Home is Where the…Everything Is!


Home is where the...Everything is!

I’ve been working from home for about 5 years, or roughly a third of my professional career.  

I made the decision to choose the #remoteworklife in 2015 after over a decade of work in the whirlwind environment of various advertising agencies, as well as some time spent in corporate marketing. I loved the hustle and bustle of working in an office, but I was missing precious time with my then 3-year-old daughter.  It was time to shake things up.

They say home is where the heart is. Working from home places two dear things to me in the same location–my family and my career–and gives me the opportunity to balance them (some days are better than others). 

But, enter: Coronavirus. Where home is where EVERYTHING is. My now 8-year-old, at all times. My family, at all times. And all of the same responsibilities: household and work. 

It’s overwhelming. But at the end of the day, I know I’m blessed. I’m grateful to be a part of an inherently remote, brilliant team, the PPM family. They’ve kind of started to blend in with my own. I especially value the extra time I get to spend with my daughter. I’ve learned more than I could have ever imagined about her education. Even more about her blossoming personality.  

I hope she remembers these days when she’s older; when it’s time to decide on a career of her own. I hope she remembers where to center her heart, and how to dig in when things get hard.


(Working From Home Quarantined With an 8-Year-Old) (Obviously.)

  • Do your most important thing(s), first thing.  Morning, either before or after she’s awake, things are quiet. She’s sleeping or occupied with breakfast. It’s the best time to think, so I do the thing(s) I know will require the most of it.

  • Have a list of activities your kid can execute solo.  We go through this list each morning. When she says she is bored, she knows where to go.
    • Some coursework: Stuff they can do on their own. Definitely some reading.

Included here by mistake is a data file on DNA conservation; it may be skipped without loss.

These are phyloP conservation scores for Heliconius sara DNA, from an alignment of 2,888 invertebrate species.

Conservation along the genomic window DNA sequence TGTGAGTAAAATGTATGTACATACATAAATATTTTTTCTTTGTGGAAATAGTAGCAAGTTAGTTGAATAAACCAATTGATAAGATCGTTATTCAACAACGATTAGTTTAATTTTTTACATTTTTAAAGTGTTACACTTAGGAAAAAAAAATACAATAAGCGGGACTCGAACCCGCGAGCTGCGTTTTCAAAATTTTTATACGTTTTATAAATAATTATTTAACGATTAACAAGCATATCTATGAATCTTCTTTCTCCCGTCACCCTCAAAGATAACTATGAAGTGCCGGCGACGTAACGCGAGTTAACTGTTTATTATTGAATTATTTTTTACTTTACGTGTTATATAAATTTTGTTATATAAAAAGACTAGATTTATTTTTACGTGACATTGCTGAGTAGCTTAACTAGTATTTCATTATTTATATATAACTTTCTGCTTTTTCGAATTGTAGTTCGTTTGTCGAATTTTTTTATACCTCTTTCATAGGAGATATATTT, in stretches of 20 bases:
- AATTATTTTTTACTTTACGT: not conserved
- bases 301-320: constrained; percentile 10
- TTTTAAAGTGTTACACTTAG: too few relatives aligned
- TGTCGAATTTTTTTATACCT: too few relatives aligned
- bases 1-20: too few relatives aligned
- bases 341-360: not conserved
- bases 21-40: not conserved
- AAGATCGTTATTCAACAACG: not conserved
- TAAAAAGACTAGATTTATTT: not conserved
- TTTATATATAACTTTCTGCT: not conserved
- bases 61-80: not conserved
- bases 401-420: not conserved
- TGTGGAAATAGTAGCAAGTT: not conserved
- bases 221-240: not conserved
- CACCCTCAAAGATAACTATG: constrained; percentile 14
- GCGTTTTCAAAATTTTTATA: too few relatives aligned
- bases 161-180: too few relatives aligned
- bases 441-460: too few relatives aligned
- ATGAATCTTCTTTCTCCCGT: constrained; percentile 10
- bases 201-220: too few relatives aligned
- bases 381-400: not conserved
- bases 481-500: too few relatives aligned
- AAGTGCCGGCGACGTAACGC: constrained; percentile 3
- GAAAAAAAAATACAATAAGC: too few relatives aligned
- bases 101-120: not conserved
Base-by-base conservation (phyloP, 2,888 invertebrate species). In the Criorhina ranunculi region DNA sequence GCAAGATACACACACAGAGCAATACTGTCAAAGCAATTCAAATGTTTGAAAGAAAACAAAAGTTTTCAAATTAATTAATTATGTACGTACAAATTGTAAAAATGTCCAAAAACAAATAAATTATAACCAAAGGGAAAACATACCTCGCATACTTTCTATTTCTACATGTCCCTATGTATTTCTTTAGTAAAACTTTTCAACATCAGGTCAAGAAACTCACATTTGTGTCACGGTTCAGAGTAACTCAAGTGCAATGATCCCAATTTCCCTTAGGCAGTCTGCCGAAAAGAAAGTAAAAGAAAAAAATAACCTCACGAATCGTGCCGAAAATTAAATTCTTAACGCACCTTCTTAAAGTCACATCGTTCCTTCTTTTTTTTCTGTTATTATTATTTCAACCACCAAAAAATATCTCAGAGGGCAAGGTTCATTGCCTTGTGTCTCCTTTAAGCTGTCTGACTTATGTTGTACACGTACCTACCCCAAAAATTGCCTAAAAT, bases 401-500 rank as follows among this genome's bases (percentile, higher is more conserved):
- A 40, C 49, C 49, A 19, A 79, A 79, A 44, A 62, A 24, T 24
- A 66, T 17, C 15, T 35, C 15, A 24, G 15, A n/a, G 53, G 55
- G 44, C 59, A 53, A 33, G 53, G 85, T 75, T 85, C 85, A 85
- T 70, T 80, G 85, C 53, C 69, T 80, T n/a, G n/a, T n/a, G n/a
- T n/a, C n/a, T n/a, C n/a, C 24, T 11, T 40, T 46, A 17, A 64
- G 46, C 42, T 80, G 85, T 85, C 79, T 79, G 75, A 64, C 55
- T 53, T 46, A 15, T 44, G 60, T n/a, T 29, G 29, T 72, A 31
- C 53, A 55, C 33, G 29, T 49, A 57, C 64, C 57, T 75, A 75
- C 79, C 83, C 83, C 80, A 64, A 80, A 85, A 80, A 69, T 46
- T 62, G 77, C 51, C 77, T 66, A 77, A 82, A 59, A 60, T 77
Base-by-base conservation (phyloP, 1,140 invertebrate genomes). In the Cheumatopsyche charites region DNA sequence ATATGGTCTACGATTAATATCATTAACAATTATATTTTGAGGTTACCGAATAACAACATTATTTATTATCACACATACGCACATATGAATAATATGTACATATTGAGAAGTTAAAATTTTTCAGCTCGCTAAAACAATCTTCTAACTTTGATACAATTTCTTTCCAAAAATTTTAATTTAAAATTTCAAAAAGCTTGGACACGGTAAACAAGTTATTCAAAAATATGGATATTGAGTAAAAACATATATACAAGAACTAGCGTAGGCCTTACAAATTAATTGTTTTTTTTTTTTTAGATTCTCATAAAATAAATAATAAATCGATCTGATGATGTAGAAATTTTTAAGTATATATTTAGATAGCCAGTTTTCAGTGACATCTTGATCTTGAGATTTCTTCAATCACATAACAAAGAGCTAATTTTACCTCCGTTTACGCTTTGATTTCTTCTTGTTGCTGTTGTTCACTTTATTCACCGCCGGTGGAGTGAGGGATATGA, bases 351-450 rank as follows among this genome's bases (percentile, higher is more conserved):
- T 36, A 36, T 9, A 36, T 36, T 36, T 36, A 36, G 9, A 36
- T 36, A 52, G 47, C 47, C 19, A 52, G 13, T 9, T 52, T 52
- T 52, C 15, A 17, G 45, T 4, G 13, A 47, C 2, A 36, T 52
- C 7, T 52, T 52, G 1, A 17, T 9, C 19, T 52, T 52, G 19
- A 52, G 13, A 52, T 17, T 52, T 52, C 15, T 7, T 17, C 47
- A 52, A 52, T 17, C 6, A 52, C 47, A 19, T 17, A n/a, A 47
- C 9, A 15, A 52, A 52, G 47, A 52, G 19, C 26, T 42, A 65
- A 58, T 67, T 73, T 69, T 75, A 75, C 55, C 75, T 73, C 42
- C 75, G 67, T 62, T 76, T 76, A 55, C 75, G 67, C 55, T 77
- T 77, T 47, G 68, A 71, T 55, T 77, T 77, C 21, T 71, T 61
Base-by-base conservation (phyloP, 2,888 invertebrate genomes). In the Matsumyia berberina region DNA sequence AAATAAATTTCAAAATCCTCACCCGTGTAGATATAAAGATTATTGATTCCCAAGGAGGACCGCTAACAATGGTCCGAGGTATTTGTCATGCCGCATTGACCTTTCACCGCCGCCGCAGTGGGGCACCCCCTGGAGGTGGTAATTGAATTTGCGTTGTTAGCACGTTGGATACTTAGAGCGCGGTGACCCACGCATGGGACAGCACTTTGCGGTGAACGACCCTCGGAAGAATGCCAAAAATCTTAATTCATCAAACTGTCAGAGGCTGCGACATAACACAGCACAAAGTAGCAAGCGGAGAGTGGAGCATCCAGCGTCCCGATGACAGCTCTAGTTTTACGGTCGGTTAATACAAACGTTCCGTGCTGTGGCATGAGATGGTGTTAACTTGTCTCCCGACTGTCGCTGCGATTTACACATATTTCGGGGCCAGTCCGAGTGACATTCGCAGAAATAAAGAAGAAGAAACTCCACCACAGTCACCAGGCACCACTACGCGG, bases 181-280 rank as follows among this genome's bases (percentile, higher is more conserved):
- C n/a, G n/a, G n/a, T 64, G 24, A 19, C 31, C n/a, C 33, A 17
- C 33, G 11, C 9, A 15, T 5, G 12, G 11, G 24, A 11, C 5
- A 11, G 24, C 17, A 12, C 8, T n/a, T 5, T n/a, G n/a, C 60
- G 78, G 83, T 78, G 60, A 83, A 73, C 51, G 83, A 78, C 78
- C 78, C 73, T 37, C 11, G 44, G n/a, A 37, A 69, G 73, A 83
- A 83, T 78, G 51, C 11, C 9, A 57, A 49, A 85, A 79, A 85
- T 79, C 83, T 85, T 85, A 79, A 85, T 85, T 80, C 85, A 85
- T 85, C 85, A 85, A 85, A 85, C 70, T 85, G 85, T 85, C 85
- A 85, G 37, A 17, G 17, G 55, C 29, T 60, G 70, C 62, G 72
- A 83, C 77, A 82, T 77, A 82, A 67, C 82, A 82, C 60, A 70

• Some screen time: Approved video games, shows, etc.
    • Some creativity: A craft, a Lego build, a story to write
    • Some empathy:  A letter to be written, a drawing for someone else
    • Some exercise: Playing, practicing, moving
    • Some chores: Because 8 is definitely old enough to vacuum. Just saying.

  • Show your kid your schedule.  In the morning, when we talk about plans for her day, we also talk about mine. I show her the meeting times. I tell her when I will be available. 

  • Let your kid see you at work. Place some boundaries. My daughter is an only child, and while that’s made her independent, she also wants human contact as much as the next person. I don’t keep the door closed constantly. She wants to see what I do. It’s positive for her to see me working. I tell her when she can and can’t be in my space.

  • Be a step ahead. When I wrap up work for the day, I know what the next day entails. I make sure I’ve got anything I can prepare in advance ready. I thank myself tomorrow.

Interview with Reagan Grace Kelly

KK: What does Mommy’s company do? 

RGK: Talk to people about the Internet. And sometimes I hear you talk about…content?

KK: What kinds of things does Mommy do when she is working?

RGK: You type really fast, you can even type with your eyes closed. Talk on video calls. You let me spin in your chair. 

KK: What do you think Mommy likes most about her job?

RGK: You like to work with Mrs. Gaby and Mr. Mike. They have a girl like me. You just really like it. 

KK: What do you think you want to be when you grow up? What do you think you can learn from Mommy?

RGK: An architect. I want to draw buildings. You show me how to work hard.

KK: Why is it cool that Mommy works at home?

RGK: So you can help me with my homework. You get to play with me. If I don’t feel good you can be home with me.


An office with a sidekick.